On a positive note, the food crisis has been a catalyst for long overdue change.Government, business, and civil society have agreedthat the status quo isn’t working and have begun to take steps to improve the global food system.
This Crisis Must Be Addressed On Multiple Fronts:1. Through Humanitarian Aid5. Through Policy Reform6. Through Grassroots Movements None of these approaches can succeed alone.
Humanitarian Aid & the Food CrisisThe world food program needs a full range of resources to enable it to respond to acute malnutrition. The affluent nations of the world must be prepared to quickly assist where lives are at immediate risk.
Improving Humanitarian Aid Emergency Aid must not only be delivered quickly, it must also be delivered ethically. Aid programs often flood an already precarious local market with food purchased from North America and Europe. Aid is an essential stopgap measure, but it is only the first step.
Policy Reform Nations have slowly begun to adopt the UN’s position that access to food is a human right. Brazil has been a leader in this regard with their “National Food and Nutritional Security System” policy. For too long, politicians have allowed the rights of the market to eclipse the rights of people.
Existing food policy has enabled transnational agri-business to enter new markets easily.“Lands Grabs” are the most recent crisis facing the small-scale farmers of poor nations.
Land GrabsSince 2000:- there has been over 1000 major lands grabs documented- they account for over 70,000,000 ha- 10% of investors account for 80% of all transactions- just under 50% took place in AfricaLand grabs occur when prime agricultural land in a poornation is purchased by foreign entities as a way to secure their privileged positions within the commodity cycle.
Who is Responsible for Land Grabs?1. Nations that rely onimported food are buying uphuge amounts of cheapfarmland for offshore farming.2. The food industry andprivate investors seeforeign farmland as animportant source of revenue. As a result, poor nations become more foodinsecure, rural livelihoods become more threatened.
Seeds of Change:Grassroots Solutions to the Food CrisisCivil Society has been a leader in thinking outside ofthe box when it comes to addressing the food crisis.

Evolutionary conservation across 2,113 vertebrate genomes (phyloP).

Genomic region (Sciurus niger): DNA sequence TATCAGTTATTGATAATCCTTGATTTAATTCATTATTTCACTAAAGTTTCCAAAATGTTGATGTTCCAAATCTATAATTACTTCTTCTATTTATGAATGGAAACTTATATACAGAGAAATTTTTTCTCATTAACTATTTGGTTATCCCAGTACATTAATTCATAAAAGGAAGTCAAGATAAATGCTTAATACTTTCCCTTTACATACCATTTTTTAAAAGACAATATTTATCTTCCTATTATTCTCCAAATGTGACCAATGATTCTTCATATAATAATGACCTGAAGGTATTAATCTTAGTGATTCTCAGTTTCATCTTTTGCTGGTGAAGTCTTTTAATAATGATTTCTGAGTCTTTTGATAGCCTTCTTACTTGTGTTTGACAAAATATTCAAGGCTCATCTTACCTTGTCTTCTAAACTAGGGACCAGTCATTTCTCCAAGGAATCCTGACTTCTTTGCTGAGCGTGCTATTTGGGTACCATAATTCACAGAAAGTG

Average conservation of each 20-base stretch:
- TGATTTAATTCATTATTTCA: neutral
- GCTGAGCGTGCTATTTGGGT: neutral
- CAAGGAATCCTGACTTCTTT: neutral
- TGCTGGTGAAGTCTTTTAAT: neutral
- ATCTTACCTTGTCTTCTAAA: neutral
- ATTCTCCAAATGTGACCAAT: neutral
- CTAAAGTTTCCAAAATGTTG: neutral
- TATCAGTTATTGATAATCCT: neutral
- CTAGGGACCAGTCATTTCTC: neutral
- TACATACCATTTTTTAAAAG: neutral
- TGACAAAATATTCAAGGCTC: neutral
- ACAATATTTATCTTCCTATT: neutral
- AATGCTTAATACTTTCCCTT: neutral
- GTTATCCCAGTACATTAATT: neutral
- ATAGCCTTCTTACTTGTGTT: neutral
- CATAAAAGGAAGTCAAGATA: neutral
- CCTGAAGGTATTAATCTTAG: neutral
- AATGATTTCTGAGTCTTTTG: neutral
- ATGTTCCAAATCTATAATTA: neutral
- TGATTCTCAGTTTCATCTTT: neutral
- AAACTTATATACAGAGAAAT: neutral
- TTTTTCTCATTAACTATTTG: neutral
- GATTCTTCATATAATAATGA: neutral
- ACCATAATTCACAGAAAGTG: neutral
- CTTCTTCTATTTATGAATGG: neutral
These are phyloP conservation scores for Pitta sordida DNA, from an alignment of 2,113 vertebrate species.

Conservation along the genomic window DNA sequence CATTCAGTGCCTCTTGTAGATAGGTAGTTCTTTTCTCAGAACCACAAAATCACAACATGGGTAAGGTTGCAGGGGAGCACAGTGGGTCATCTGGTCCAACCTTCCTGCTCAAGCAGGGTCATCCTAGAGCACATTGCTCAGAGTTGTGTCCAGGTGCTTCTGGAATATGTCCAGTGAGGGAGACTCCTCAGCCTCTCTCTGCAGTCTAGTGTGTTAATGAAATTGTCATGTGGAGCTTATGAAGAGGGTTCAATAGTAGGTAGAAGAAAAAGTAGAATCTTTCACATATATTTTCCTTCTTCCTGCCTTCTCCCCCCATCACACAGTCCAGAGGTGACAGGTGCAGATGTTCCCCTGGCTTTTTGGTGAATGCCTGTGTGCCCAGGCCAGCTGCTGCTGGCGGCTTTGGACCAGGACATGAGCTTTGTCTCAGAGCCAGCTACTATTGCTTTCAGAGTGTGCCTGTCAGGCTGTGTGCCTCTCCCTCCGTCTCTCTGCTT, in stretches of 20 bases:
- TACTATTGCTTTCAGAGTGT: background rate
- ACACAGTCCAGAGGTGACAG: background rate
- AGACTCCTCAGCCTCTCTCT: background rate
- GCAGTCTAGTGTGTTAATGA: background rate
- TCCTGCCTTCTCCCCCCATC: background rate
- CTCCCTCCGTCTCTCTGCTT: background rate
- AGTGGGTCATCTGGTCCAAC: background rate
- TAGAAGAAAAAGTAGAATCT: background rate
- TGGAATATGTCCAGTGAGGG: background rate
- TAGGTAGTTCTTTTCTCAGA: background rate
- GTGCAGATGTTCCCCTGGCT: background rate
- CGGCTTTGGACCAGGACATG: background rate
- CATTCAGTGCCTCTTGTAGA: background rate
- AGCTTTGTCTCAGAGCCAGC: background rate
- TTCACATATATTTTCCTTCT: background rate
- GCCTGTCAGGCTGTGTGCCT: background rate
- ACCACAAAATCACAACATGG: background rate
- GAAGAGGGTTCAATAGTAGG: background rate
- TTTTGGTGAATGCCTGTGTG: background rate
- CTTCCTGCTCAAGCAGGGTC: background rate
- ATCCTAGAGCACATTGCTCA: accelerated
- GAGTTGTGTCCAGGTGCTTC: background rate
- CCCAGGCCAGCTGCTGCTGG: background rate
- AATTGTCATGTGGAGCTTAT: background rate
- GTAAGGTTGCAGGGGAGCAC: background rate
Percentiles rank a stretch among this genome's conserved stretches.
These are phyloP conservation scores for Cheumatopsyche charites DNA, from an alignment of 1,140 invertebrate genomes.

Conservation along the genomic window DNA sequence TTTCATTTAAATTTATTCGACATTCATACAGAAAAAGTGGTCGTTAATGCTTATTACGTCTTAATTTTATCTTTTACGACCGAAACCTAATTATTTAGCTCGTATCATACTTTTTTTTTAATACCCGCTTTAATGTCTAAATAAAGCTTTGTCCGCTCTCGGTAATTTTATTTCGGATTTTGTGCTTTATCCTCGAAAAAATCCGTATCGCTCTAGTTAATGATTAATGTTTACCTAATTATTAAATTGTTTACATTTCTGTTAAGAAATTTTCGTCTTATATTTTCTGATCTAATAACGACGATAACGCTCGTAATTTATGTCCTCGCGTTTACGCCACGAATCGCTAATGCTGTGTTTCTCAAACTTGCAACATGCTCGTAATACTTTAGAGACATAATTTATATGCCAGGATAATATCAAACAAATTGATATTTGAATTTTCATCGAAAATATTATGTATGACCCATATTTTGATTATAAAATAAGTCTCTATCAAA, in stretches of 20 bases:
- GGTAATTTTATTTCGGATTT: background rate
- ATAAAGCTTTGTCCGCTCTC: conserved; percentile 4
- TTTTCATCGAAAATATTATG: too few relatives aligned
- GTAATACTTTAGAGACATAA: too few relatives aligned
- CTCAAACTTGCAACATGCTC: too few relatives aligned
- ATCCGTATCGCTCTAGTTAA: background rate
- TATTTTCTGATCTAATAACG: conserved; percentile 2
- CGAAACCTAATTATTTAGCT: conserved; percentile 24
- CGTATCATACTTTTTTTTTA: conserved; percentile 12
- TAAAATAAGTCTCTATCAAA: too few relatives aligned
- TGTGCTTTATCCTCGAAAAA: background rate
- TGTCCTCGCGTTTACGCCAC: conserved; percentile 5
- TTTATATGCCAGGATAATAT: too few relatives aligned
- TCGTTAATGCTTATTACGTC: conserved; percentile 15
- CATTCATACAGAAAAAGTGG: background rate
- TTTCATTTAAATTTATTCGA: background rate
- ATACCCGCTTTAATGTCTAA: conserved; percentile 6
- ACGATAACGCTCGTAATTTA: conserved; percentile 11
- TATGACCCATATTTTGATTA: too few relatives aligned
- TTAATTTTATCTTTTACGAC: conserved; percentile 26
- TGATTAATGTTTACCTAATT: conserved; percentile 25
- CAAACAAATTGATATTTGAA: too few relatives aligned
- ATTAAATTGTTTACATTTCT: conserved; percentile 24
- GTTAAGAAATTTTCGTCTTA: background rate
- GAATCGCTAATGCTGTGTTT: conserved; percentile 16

Food Sovereignty:an alternative food policy framework created by the global grassrootspeasants movement La Via Campesina (the peasant’s way) in 1996. Food Sovereignty addresses the failures of the Food Security policy: it promotes food as a human right, agrarian reform, environmental stewardship, global/local food trade and social stability. “Food sovereignty is the right of peoples to healthy and culturally appropriate food produced through ecologically sound and sustainable methods, and their right to define their own food and agriculture system.”
A Shared Struggle: North/South Solidarity While citizens of the South struggle to retain access to their land and establish sovereign food systems, many citizens of the North have begun to also distance themselves from unsustainable food systems. Many community-based sustainable food projects, like The Stop Community Food Centre in Toronto, bring diverse citizenstogether to grow, cook, eatand learn about food justice and mutual aid.
Democracy may be coming through a crack in the wall…however, in Leonard Cohenswords, we don’t have to look farto see the continued “homicidalbitchin’ that goes down in every kitchen to determine who will serve and who will eat.” There are reasons for hope, but today we continue to live in a world of the stuffed and the starved.
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GLOBAL HUNGER:Food Insecurity In An Age of Affluence For questions or comments, please contact: Daniel Drache: firstname.lastname@example.org or Paul Longhurst: email@example.com